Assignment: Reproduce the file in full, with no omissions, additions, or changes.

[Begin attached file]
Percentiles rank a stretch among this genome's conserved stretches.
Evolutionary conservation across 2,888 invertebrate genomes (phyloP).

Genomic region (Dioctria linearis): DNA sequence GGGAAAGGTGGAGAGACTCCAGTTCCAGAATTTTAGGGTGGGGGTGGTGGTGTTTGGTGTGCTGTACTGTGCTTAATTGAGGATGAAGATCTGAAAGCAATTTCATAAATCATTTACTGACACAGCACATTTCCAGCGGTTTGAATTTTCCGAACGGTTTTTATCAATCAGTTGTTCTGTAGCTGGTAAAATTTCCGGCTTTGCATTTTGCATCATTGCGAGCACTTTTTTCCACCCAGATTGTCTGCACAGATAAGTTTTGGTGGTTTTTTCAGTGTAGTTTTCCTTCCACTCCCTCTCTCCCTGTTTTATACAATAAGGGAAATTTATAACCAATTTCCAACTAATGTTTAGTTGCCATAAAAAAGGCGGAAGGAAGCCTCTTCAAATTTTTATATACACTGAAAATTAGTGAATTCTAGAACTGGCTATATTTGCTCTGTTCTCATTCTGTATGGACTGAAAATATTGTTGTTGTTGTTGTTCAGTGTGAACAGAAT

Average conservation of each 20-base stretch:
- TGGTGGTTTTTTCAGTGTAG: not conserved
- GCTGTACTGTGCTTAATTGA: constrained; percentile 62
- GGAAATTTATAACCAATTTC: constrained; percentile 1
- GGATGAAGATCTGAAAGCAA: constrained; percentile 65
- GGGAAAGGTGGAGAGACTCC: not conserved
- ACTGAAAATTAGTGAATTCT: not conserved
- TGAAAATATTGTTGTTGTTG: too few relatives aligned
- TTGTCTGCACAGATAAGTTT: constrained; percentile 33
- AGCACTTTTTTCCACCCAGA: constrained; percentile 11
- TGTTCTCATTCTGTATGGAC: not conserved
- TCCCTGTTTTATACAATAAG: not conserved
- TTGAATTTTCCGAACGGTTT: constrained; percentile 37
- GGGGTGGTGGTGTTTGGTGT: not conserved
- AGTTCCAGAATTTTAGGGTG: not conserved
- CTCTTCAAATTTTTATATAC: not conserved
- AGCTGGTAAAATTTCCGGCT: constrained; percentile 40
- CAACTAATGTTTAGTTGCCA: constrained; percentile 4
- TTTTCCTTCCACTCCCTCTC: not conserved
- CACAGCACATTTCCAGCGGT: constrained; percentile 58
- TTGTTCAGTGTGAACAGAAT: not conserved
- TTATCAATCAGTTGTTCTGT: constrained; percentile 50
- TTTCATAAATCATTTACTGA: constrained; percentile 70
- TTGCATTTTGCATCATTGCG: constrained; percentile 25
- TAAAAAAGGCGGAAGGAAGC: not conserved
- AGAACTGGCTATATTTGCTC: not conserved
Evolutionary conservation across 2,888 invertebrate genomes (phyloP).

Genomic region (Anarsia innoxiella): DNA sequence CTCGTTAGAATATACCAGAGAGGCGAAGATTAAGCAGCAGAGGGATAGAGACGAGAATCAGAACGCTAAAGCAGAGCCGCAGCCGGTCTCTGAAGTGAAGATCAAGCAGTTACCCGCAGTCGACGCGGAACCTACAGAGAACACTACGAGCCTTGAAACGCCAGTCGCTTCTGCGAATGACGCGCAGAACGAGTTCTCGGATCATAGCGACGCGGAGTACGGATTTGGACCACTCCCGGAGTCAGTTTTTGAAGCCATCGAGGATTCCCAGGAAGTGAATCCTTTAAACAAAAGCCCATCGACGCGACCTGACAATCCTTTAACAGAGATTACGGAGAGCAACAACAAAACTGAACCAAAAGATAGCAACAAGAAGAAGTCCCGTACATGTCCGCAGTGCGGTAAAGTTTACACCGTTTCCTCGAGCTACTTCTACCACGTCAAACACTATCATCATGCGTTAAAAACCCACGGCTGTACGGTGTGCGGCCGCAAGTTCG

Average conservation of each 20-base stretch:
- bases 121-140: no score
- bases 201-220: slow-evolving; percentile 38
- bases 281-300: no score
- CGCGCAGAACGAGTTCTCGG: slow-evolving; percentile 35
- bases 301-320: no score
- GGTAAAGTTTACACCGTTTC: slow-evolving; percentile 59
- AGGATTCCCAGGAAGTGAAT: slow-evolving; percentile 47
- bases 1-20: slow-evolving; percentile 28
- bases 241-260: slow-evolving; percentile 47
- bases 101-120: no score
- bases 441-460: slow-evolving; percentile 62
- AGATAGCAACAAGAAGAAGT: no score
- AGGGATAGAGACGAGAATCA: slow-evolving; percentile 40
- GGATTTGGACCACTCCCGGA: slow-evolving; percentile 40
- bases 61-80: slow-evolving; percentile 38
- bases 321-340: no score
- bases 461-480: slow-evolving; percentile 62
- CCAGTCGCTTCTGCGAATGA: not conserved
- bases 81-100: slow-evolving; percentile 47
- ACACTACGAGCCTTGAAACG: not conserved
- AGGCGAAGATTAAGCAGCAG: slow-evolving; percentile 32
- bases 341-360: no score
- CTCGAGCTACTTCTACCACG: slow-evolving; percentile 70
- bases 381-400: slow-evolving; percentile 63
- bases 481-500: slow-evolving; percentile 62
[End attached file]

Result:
Percentiles rank a stretch among this genome's conserved stretches.
Evolutionary conservation across 2,888 invertebrate genomes (phyloP).

Genomic region (Dioctria linearis): DNA sequence GGGAAAGGTGGAGAGACTCCAGTTCCAGAATTTTAGGGTGGGGGTGGTGGTGTTTGGTGTGCTGTACTGTGCTTAATTGAGGATGAAGATCTGAAAGCAATTTCATAAATCATTTACTGACACAGCACATTTCCAGCGGTTTGAATTTTCCGAACGGTTTTTATCAATCAGTTGTTCTGTAGCTGGTAAAATTTCCGGCTTTGCATTTTGCATCATTGCGAGCACTTTTTTCCACCCAGATTGTCTGCACAGATAAGTTTTGGTGGTTTTTTCAGTGTAGTTTTCCTTCCACTCCCTCTCTCCCTGTTTTATACAATAAGGGAAATTTATAACCAATTTCCAACTAATGTTTAGTTGCCATAAAAAAGGCGGAAGGAAGCCTCTTCAAATTTTTATATACACTGAAAATTAGTGAATTCTAGAACTGGCTATATTTGCTCTGTTCTCATTCTGTATGGACTGAAAATATTGTTGTTGTTGTTGTTCAGTGTGAACAGAAT

Average conservation of each 20-base stretch:
- TGGTGGTTTTTTCAGTGTAG: not conserved
- GCTGTACTGTGCTTAATTGA: constrained; percentile 62
- GGAAATTTATAACCAATTTC: constrained; percentile 1
- GGATGAAGATCTGAAAGCAA: constrained; percentile 65
- GGGAAAGGTGGAGAGACTCC: not conserved
- ACTGAAAATTAGTGAATTCT: not conserved
- TGAAAATATTGTTGTTGTTG: too few relatives aligned
- TTGTCTGCACAGATAAGTTT: constrained; percentile 33
- AGCACTTTTTTCCACCCAGA: constrained; percentile 11
- TGTTCTCATTCTGTATGGAC: not conserved
- TCCCTGTTTTATACAATAAG: not conserved
- TTGAATTTTCCGAACGGTTT: constrained; percentile 37
- GGGGTGGTGGTGTTTGGTGT: not conserved
- AGTTCCAGAATTTTAGGGTG: not conserved
- CTCTTCAAATTTTTATATAC: not conserved
- AGCTGGTAAAATTTCCGGCT: constrained; percentile 40
- CAACTAATGTTTAGTTGCCA: constrained; percentile 4
- TTTTCCTTCCACTCCCTCTC: not conserved
- CACAGCACATTTCCAGCGGT: constrained; percentile 58
- TTGTTCAGTGTGAACAGAAT: not conserved
- TTATCAATCAGTTGTTCTGT: constrained; percentile 50
- TTTCATAAATCATTTACTGA: constrained; percentile 70
- TTGCATTTTGCATCATTGCG: constrained; percentile 25
- TAAAAAAGGCGGAAGGAAGC: not conserved
- AGAACTGGCTATATTTGCTC: not conserved
Evolutionary conservation across 2,888 invertebrate genomes (phyloP).

Genomic region (Anarsia innoxiella): DNA sequence CTCGTTAGAATATACCAGAGAGGCGAAGATTAAGCAGCAGAGGGATAGAGACGAGAATCAGAACGCTAAAGCAGAGCCGCAGCCGGTCTCTGAAGTGAAGATCAAGCAGTTACCCGCAGTCGACGCGGAACCTACAGAGAACACTACGAGCCTTGAAACGCCAGTCGCTTCTGCGAATGACGCGCAGAACGAGTTCTCGGATCATAGCGACGCGGAGTACGGATTTGGACCACTCCCGGAGTCAGTTTTTGAAGCCATCGAGGATTCCCAGGAAGTGAATCCTTTAAACAAAAGCCCATCGACGCGACCTGACAATCCTTTAACAGAGATTACGGAGAGCAACAACAAAACTGAACCAAAAGATAGCAACAAGAAGAAGTCCCGTACATGTCCGCAGTGCGGTAAAGTTTACACCGTTTCCTCGAGCTACTTCTACCACGTCAAACACTATCATCATGCGTTAAAAACCCACGGCTGTACGGTGTGCGGCCGCAAGTTCG

Average conservation of each 20-base stretch:
- bases 121-140: no score
- bases 201-220: slow-evolving; percentile 38
- bases 281-300: no score
- CGCGCAGAACGAGTTCTCGG: slow-evolving; percentile 35
- bases 301-320: no score
- GGTAAAGTTTACACCGTTTC: slow-evolving; percentile 59
- AGGATTCCCAGGAAGTGAAT: slow-evolving; percentile 47
- bases 1-20: slow-evolving; percentile 28
- bases 241-260: slow-evolving; percentile 47
- bases 101-120: no score
- bases 441-460: slow-evolving; percentile 62
- AGATAGCAACAAGAAGAAGT: no score
- AGGGATAGAGACGAGAATCA: slow-evolving; percentile 40
- GGATTTGGACCACTCCCGGA: slow-evolving; percentile 40
- bases 61-80: slow-evolving; percentile 38
- bases 321-340: no score
- bases 461-480: slow-evolving; percentile 62
- CCAGTCGCTTCTGCGAATGA: not conserved
- bases 81-100: slow-evolving; percentile 47
- ACACTACGAGCCTTGAAACG: not conserved
- AGGCGAAGATTAAGCAGCAG: slow-evolving; percentile 32
- bases 341-360: no score
- CTCGAGCTACTTCTACCACG: slow-evolving; percentile 70
- bases 381-400: slow-evolving; percentile 63
- bases 481-500: slow-evolving; percentile 62